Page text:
Incense coils and sticks are burned to feed the spir­its and bring good for­tune. It gives the whole place a mys­tic ethe­re­al feel, like some­thing out of a kung fu film.

Get­ting to the Man Mo Tem­ple

On the MTR take the She­ung Wan stop, Exit A2. Head up-hill to Hol­ly­wood Road.

For a more detailed descrip­tion of the Man Mo Tem­ple and how to get there check out the full post here.

Hours: 8:00 AM to 6:00 PM Dai­ly
Free Admis­sion

You’re in Cen­tral! Click here for some more free and inter­est­ing things to see.

4. The Big Buddha and Po Lin Monastery (Lantau Island)

Big Buddha Lantau island Hong Kong

The Big Bud­dha on Lan­tau Island

The 112 foot Tian Tan Bud­dha sits atop a hill dom­i­nat­ing the view and bless­ing the peo­ple of the land. One of the largest seat­ed Bud­dha stat­ues in the world and one of Hong Kong’s most pop­u­lar attrac­tions.

Ascend the 268 steps to get a clos­er view of this impos­ing yet hum­ble stat­ue and take in the views, includ­ing Po Lin Monastery amongst the trees below.

Pro Tip: Get there ear­ly in the morn­ing to avoid the crowds. Try to avoid the week­ends and pub­lic hol­i­days for few­er peo­ple. See the Big Bud­dha first and then go to the Po Lin Monastery after.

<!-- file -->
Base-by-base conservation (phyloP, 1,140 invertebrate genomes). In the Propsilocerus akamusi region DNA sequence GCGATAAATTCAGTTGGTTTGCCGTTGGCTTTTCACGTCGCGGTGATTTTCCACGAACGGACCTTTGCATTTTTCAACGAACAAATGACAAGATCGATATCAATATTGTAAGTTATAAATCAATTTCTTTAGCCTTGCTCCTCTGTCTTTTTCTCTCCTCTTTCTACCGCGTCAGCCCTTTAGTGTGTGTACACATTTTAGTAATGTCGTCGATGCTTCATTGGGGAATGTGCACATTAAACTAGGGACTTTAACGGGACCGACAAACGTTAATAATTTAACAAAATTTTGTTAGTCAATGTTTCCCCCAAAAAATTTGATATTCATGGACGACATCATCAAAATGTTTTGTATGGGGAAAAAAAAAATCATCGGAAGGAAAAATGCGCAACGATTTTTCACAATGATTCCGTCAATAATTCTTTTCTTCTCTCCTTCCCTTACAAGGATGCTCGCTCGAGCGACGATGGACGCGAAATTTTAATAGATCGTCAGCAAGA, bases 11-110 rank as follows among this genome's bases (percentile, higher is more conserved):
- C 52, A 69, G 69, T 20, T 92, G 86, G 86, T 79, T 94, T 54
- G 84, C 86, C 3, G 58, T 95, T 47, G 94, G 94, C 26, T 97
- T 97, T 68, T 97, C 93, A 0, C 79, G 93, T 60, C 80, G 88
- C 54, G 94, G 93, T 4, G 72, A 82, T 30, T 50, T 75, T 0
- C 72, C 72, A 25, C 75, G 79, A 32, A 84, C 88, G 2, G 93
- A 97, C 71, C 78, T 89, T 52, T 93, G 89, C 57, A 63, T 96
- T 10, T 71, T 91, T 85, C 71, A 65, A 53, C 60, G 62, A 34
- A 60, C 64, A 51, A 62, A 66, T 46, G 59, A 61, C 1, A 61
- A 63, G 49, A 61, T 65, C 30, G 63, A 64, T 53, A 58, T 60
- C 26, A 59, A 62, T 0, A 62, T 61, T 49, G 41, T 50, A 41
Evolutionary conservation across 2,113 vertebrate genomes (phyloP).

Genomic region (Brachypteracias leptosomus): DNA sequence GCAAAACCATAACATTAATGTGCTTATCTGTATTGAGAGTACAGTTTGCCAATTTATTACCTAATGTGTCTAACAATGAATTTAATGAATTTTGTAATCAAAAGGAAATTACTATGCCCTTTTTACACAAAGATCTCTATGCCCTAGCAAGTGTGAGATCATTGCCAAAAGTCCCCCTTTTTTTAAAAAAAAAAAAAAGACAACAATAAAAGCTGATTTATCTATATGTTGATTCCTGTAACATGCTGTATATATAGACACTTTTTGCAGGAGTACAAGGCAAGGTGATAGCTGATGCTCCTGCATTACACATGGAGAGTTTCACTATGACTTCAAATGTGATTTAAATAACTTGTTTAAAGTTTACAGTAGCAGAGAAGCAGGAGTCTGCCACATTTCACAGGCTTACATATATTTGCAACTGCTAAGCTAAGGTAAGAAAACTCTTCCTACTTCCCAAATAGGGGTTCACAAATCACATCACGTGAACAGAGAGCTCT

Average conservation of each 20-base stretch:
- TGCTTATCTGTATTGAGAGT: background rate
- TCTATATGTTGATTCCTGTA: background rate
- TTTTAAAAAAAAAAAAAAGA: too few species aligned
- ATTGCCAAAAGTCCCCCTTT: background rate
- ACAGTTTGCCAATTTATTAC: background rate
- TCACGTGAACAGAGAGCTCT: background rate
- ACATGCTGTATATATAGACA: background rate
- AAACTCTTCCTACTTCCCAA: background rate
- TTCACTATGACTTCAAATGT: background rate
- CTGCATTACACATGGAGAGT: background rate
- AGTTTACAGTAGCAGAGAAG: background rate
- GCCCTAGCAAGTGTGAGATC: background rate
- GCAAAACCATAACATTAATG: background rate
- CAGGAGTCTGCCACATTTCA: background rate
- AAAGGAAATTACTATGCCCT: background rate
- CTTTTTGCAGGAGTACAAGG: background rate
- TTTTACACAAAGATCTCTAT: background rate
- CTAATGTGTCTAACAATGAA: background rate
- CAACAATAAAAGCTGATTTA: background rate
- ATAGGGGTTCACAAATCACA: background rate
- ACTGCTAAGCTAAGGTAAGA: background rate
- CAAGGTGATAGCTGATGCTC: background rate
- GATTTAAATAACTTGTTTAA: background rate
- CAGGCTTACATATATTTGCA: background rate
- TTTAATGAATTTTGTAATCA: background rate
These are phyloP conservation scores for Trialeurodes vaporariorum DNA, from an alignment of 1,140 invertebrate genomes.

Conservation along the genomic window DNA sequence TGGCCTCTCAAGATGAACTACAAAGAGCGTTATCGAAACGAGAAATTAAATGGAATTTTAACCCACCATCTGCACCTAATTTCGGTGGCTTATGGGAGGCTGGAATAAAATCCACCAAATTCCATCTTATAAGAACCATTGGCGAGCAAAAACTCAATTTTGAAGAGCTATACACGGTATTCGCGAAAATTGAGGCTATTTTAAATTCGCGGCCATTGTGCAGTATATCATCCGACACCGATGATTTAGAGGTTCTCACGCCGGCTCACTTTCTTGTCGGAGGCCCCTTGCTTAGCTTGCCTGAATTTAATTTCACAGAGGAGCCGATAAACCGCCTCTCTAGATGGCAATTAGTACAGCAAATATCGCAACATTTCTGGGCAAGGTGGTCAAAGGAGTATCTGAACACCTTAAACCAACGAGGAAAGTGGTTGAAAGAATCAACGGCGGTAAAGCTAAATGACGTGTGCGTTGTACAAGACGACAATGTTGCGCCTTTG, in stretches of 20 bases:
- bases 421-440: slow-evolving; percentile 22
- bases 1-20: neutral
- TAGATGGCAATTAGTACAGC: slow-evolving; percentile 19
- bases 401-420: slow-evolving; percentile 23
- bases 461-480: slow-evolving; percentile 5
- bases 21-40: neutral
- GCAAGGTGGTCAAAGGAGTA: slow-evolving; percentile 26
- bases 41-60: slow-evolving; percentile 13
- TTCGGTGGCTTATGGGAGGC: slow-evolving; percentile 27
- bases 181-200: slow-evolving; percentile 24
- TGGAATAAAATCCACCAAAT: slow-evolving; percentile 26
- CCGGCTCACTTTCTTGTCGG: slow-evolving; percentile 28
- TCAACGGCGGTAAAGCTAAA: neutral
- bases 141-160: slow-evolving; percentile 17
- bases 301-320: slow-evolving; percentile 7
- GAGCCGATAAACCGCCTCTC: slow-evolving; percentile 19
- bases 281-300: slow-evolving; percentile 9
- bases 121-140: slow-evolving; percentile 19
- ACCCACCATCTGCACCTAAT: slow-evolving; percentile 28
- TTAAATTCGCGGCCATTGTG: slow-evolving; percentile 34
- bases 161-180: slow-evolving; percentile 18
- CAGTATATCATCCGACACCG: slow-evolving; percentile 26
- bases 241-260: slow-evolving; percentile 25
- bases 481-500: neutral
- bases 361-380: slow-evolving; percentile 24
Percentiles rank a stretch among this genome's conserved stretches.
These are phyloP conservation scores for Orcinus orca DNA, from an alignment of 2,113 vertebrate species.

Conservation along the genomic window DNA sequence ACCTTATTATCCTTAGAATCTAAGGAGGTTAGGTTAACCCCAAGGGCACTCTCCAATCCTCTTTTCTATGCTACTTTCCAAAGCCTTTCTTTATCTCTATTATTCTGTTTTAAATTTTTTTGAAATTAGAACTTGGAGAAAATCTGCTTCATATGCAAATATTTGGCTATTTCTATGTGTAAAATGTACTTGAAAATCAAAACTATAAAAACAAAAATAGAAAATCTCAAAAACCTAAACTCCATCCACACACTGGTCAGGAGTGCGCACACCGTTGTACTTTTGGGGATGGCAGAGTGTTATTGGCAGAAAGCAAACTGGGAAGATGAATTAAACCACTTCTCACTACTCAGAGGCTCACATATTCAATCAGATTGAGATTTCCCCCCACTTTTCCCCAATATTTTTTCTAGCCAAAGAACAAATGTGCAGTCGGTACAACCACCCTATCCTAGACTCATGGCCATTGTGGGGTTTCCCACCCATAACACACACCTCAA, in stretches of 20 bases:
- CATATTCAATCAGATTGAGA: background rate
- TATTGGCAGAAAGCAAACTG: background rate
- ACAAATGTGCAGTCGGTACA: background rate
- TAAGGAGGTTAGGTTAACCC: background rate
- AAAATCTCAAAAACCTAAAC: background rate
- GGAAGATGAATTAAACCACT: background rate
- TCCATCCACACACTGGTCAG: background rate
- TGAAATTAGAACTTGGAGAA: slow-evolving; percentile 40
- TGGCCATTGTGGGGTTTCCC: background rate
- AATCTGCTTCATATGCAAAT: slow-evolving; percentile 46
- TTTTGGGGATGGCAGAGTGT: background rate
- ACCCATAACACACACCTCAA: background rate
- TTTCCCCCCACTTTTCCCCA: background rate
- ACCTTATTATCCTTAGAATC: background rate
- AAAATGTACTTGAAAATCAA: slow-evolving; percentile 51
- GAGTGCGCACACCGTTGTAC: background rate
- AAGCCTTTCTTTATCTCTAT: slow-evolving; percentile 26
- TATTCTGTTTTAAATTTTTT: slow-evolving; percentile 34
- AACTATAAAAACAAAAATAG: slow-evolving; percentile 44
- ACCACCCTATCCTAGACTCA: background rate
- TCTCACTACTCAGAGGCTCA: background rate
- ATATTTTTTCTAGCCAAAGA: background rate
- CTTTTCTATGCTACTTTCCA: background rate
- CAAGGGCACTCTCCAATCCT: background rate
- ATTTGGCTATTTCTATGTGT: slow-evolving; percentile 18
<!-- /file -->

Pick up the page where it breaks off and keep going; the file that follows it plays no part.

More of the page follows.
Ngong Ping Vil­lage is pret­ty much a tourist vil­lage. If you want to see it go after you vis­it the Bud­dha and the Monastery.

Po Lin Monastery, View from the Big Buddha

Po Lin Monastery, View from the Big Bud­dha

How to get to the Big Bud­dha on Lan­tau Island

Take the MTR to Tung Chung Sta­tion, Exit B. From here there are two options. The cable car (210 HKD ~$26 round-trip) or take the bus to Ngong Ping Vil­lage (17.4 HKD ~$2 each way)

Ngong Ping 360 Cable Car
Sched­ule: Week­days 10:00am – 6:00pm Week­ends & Pub­lic Hol­i­days 9:00am – 6:30pm
Round Trip Adult Fare: 210 HKD (~$26 USD)
One Way Adult Fare: 145 HKD (~$18 USD)
Take the 25 min cable car with 360 views for the best expe­ri­ence.

Bus
For the bud­get con­scious trav­el­er take the bus 17.4 HKD (~$2.2 each way)
Exit Tung Chung Sta­tion Exit B, take Bus 23 from Tung Chung Town Cen­tre. It takes about 45–50 min­utes depend­ing on the stops.

Hours: 10:00 AM to 5:30 PM
Free Admis­sion

5. Wong Tai Sin Temple

Wong Tai Sin Temple Hong Kong

Wong Tai Sin Tem­ple Hong Kong

Uncom­mon to most Chi­nese tem­ples the pri­mar­i­ly Taoist Wong Tai Sin Tem­ple is home to 3 reli­gions (Tao­ism, Bud­dhism, and Con­fu­cian­ism). A beau­ti­ful and col­or­ful tem­ple with gar­dens behind, it’s also one of Hong Kong’s most pop­u­lar tem­ples.

The Wong Tai Sin Tem­ple is well-known as a wish-grant­i­ng or prayer answer­ing tem­ple and pret­ty much always has peo­ple. Don’t miss the beau­ti­ful ponds and gar­dens behind the tem­ple. Anoth­er quite, peace­ful place amongst the crazi­ness of Kowloon.

Wong Tai Sin Temple Gardens

Wong Tai Sin Tem­ple Gar­dens

Get­ting to Wong Tai Sin Tem­ple

Take the MTR to Wong Tai Sin MTR Sta­tion, Exit B2 and fol­low the signs and crowds (it’s not far from the exit).

Hours: 7:00 am — 5:30 PM
Free Admis­sion

More Hong Kong Attractions